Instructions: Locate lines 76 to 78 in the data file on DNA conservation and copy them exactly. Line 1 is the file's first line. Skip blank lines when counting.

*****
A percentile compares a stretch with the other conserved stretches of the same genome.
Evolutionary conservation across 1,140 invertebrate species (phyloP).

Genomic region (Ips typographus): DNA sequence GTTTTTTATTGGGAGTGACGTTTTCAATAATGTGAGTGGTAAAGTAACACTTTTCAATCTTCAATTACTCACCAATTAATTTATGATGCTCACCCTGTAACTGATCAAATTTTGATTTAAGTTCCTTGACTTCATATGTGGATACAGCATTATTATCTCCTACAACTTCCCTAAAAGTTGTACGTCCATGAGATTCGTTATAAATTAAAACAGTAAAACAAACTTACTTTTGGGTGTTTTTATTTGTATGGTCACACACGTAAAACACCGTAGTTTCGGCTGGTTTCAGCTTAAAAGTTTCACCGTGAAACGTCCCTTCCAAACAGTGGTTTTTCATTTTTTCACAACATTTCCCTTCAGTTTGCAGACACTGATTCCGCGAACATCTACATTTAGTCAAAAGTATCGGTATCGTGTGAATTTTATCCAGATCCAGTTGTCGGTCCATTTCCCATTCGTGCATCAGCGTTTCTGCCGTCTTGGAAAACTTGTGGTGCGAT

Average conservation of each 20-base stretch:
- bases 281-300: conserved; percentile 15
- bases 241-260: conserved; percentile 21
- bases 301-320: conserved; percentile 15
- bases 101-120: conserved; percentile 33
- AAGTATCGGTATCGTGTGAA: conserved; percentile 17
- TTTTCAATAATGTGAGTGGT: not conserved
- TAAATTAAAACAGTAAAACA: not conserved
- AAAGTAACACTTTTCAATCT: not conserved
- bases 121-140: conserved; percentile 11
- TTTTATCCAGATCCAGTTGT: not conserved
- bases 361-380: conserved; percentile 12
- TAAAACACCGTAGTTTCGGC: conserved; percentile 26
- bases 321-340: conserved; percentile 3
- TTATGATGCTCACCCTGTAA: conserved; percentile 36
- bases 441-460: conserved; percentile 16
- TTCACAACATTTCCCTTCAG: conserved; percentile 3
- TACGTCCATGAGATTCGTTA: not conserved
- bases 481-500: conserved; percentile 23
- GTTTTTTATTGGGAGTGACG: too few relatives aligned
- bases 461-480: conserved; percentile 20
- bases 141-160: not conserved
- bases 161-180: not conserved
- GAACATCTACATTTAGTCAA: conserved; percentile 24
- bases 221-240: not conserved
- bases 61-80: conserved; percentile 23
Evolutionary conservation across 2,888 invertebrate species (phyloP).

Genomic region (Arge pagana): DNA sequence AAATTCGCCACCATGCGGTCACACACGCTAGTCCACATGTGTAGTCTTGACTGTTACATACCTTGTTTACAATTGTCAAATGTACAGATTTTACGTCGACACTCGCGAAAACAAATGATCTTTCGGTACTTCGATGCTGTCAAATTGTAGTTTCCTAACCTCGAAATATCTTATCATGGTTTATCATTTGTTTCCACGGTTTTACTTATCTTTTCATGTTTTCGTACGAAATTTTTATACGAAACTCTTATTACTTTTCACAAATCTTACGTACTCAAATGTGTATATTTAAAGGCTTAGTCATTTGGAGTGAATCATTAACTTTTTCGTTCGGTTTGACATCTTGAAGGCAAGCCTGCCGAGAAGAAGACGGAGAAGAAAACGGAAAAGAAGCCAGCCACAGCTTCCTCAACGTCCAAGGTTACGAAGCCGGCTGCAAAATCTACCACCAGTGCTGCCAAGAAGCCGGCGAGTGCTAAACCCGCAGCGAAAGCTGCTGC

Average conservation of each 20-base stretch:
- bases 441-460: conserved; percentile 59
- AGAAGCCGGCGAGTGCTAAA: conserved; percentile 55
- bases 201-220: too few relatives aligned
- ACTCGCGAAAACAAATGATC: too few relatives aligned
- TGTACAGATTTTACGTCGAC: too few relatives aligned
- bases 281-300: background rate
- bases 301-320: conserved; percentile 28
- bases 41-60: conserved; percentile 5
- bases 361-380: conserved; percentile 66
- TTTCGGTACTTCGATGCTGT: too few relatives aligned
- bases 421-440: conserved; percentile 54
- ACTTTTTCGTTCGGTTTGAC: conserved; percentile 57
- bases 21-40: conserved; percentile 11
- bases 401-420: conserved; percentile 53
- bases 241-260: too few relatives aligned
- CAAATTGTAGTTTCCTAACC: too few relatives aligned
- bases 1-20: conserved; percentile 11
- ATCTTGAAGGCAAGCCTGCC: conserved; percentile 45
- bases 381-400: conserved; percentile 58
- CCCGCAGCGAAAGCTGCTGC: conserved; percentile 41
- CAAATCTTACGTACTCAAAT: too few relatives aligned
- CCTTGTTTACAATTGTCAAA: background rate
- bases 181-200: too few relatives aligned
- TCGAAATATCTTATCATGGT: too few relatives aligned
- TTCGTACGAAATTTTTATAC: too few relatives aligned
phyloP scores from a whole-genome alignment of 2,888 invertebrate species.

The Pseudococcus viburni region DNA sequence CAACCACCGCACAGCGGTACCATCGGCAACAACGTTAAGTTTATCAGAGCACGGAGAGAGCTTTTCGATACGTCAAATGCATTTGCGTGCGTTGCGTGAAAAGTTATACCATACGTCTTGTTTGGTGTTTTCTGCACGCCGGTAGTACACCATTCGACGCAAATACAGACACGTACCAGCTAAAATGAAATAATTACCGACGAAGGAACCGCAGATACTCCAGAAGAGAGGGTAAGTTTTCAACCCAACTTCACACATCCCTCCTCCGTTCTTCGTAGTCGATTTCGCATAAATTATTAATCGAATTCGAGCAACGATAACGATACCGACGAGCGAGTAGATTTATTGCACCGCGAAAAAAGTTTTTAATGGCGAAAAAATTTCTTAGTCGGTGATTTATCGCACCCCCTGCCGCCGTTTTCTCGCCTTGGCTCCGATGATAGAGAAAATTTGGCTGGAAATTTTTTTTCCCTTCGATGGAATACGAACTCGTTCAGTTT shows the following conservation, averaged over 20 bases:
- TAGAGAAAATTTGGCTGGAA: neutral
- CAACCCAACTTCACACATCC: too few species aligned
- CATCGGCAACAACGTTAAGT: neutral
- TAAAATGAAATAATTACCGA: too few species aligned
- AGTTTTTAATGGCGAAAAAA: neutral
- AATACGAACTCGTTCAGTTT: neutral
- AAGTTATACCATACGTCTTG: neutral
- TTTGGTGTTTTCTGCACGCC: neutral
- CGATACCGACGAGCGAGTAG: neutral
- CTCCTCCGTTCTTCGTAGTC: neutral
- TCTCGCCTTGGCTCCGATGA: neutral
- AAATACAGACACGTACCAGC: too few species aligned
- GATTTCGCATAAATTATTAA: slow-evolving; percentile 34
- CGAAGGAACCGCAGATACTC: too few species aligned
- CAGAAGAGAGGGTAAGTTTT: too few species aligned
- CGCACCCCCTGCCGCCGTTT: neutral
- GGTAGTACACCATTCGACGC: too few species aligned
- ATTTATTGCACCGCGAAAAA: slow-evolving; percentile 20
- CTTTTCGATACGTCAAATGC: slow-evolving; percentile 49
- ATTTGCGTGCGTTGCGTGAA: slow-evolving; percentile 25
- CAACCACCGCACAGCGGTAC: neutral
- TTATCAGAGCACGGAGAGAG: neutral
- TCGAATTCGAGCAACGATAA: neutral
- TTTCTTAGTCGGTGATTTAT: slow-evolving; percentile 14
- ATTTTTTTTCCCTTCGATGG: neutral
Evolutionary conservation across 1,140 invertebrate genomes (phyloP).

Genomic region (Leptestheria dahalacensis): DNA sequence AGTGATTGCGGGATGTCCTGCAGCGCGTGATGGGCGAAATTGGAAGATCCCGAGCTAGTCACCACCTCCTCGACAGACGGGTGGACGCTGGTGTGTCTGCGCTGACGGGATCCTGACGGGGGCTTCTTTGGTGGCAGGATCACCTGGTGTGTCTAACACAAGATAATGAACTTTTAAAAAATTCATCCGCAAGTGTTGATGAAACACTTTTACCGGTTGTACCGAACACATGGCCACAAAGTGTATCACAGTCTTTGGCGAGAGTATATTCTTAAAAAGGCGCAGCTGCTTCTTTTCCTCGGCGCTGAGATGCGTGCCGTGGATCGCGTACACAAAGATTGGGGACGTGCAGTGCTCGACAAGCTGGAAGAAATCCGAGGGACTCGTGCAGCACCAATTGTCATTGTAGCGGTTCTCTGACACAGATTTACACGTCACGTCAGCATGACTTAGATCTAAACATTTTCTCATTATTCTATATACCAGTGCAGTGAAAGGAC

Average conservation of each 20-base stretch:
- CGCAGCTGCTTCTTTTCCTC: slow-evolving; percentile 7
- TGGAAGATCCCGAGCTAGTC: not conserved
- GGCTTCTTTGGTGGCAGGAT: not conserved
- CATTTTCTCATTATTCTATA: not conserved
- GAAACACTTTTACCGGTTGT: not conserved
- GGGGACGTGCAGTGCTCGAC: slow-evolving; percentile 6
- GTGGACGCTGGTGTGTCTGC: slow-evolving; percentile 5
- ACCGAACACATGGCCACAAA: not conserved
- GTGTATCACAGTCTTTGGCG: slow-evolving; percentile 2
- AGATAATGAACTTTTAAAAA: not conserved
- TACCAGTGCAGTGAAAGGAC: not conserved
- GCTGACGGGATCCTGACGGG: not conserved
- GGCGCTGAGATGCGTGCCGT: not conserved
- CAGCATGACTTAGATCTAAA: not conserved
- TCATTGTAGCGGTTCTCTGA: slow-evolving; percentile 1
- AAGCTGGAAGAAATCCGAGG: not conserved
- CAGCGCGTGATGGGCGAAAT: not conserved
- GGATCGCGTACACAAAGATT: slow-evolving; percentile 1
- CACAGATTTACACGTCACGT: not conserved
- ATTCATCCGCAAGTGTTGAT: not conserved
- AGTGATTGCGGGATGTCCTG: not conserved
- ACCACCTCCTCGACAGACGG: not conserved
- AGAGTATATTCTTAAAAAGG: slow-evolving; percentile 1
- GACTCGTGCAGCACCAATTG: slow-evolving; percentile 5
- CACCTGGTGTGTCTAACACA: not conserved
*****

- GGTAGTACACCATTCGACGC: too few species aligned
- ATTTATTGCACCGCGAAAAA: slow-evolving; percentile 20
- CTTTTCGATACGTCAAATGC: slow-evolving; percentile 49